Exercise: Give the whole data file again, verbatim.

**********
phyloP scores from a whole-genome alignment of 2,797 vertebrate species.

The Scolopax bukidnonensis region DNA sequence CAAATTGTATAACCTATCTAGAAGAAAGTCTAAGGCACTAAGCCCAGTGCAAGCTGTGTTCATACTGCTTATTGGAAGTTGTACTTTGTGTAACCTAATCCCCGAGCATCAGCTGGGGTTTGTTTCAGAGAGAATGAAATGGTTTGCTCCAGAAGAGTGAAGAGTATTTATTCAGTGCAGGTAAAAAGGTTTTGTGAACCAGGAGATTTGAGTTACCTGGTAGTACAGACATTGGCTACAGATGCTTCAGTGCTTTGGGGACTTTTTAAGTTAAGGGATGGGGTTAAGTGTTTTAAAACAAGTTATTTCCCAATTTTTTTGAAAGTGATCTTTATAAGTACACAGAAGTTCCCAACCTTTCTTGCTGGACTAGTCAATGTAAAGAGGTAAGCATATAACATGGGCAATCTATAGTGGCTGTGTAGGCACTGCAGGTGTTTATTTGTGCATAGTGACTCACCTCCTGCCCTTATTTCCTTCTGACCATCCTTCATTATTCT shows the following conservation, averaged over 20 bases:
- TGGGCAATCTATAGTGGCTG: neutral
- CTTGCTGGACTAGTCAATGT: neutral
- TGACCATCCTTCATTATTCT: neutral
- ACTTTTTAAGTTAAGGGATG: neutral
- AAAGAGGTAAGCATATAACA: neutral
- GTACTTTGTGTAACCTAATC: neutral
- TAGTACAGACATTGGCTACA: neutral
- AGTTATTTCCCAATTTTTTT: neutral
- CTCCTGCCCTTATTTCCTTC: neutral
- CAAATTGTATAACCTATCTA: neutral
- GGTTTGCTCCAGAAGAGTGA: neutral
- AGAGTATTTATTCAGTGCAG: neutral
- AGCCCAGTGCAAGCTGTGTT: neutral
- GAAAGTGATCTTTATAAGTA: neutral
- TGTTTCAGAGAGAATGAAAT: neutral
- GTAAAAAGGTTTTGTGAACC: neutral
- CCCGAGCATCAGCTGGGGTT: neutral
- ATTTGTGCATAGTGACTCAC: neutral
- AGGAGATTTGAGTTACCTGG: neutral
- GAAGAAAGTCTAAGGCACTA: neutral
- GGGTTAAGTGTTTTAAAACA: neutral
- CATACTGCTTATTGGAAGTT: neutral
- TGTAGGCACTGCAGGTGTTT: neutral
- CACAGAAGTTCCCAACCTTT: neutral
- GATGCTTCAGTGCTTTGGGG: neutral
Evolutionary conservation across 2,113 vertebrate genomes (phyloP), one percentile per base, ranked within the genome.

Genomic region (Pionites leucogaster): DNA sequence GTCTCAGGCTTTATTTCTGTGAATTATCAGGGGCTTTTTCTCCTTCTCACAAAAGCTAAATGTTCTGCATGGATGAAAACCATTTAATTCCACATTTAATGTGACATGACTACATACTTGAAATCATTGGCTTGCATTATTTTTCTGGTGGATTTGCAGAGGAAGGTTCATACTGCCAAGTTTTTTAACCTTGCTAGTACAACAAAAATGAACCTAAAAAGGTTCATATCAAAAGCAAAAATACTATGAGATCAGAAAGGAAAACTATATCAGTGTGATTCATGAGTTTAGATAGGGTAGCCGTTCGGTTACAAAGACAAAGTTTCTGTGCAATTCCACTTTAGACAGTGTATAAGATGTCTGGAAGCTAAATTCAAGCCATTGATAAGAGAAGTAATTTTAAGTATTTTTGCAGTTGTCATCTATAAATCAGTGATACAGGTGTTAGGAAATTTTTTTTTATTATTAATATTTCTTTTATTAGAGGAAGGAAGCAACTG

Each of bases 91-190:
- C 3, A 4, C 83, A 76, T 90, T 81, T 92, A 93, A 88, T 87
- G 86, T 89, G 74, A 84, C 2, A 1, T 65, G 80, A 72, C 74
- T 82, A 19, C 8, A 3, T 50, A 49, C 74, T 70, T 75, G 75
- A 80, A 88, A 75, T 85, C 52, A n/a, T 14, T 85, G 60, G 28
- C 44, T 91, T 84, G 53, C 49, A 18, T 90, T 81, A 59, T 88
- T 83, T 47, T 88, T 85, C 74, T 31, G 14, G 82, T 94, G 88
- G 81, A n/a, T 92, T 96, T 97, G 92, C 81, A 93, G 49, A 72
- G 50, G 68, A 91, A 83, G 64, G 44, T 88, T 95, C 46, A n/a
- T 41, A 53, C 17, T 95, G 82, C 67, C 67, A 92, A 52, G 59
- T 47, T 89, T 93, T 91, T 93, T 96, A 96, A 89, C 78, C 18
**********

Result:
phyloP scores from a whole-genome alignment of 2,797 vertebrate species.

The Scolopax bukidnonensis region DNA sequence CAAATTGTATAACCTATCTAGAAGAAAGTCTAAGGCACTAAGCCCAGTGCAAGCTGTGTTCATACTGCTTATTGGAAGTTGTACTTTGTGTAACCTAATCCCCGAGCATCAGCTGGGGTTTGTTTCAGAGAGAATGAAATGGTTTGCTCCAGAAGAGTGAAGAGTATTTATTCAGTGCAGGTAAAAAGGTTTTGTGAACCAGGAGATTTGAGTTACCTGGTAGTACAGACATTGGCTACAGATGCTTCAGTGCTTTGGGGACTTTTTAAGTTAAGGGATGGGGTTAAGTGTTTTAAAACAAGTTATTTCCCAATTTTTTTGAAAGTGATCTTTATAAGTACACAGAAGTTCCCAACCTTTCTTGCTGGACTAGTCAATGTAAAGAGGTAAGCATATAACATGGGCAATCTATAGTGGCTGTGTAGGCACTGCAGGTGTTTATTTGTGCATAGTGACTCACCTCCTGCCCTTATTTCCTTCTGACCATCCTTCATTATTCT shows the following conservation, averaged over 20 bases:
- TGGGCAATCTATAGTGGCTG: neutral
- CTTGCTGGACTAGTCAATGT: neutral
- TGACCATCCTTCATTATTCT: neutral
- ACTTTTTAAGTTAAGGGATG: neutral
- AAAGAGGTAAGCATATAACA: neutral
- GTACTTTGTGTAACCTAATC: neutral
- TAGTACAGACATTGGCTACA: neutral
- AGTTATTTCCCAATTTTTTT: neutral
- CTCCTGCCCTTATTTCCTTC: neutral
- CAAATTGTATAACCTATCTA: neutral
- GGTTTGCTCCAGAAGAGTGA: neutral
- AGAGTATTTATTCAGTGCAG: neutral
- AGCCCAGTGCAAGCTGTGTT: neutral
- GAAAGTGATCTTTATAAGTA: neutral
- TGTTTCAGAGAGAATGAAAT: neutral
- GTAAAAAGGTTTTGTGAACC: neutral
- CCCGAGCATCAGCTGGGGTT: neutral
- ATTTGTGCATAGTGACTCAC: neutral
- AGGAGATTTGAGTTACCTGG: neutral
- GAAGAAAGTCTAAGGCACTA: neutral
- GGGTTAAGTGTTTTAAAACA: neutral
- CATACTGCTTATTGGAAGTT: neutral
- TGTAGGCACTGCAGGTGTTT: neutral
- CACAGAAGTTCCCAACCTTT: neutral
- GATGCTTCAGTGCTTTGGGG: neutral
Evolutionary conservation across 2,113 vertebrate genomes (phyloP), one percentile per base, ranked within the genome.

Genomic region (Pionites leucogaster): DNA sequence GTCTCAGGCTTTATTTCTGTGAATTATCAGGGGCTTTTTCTCCTTCTCACAAAAGCTAAATGTTCTGCATGGATGAAAACCATTTAATTCCACATTTAATGTGACATGACTACATACTTGAAATCATTGGCTTGCATTATTTTTCTGGTGGATTTGCAGAGGAAGGTTCATACTGCCAAGTTTTTTAACCTTGCTAGTACAACAAAAATGAACCTAAAAAGGTTCATATCAAAAGCAAAAATACTATGAGATCAGAAAGGAAAACTATATCAGTGTGATTCATGAGTTTAGATAGGGTAGCCGTTCGGTTACAAAGACAAAGTTTCTGTGCAATTCCACTTTAGACAGTGTATAAGATGTCTGGAAGCTAAATTCAAGCCATTGATAAGAGAAGTAATTTTAAGTATTTTTGCAGTTGTCATCTATAAATCAGTGATACAGGTGTTAGGAAATTTTTTTTTATTATTAATATTTCTTTTATTAGAGGAAGGAAGCAACTG

Each of bases 91-190:
- C 3, A 4, C 83, A 76, T 90, T 81, T 92, A 93, A 88, T 87
- G 86, T 89, G 74, A 84, C 2, A 1, T 65, G 80, A 72, C 74
- T 82, A 19, C 8, A 3, T 50, A 49, C 74, T 70, T 75, G 75
- A 80, A 88, A 75, T 85, C 52, A n/a, T 14, T 85, G 60, G 28
- C 44, T 91, T 84, G 53, C 49, A 18, T 90, T 81, A 59, T 88
- T 83, T 47, T 88, T 85, C 74, T 31, G 14, G 82, T 94, G 88
- G 81, A n/a, T 92, T 96, T 97, G 92, C 81, A 93, G 49, A 72
- G 50, G 68, A 91, A 83, G 64, G 44, T 88, T 95, C 46, A n/a
- T 41, A 53, C 17, T 95, G 82, C 67, C 67, A 92, A 52, G 59
- T 47, T 89, T 93, T 91, T 93, T 96, A 96, A 89, C 78, C 18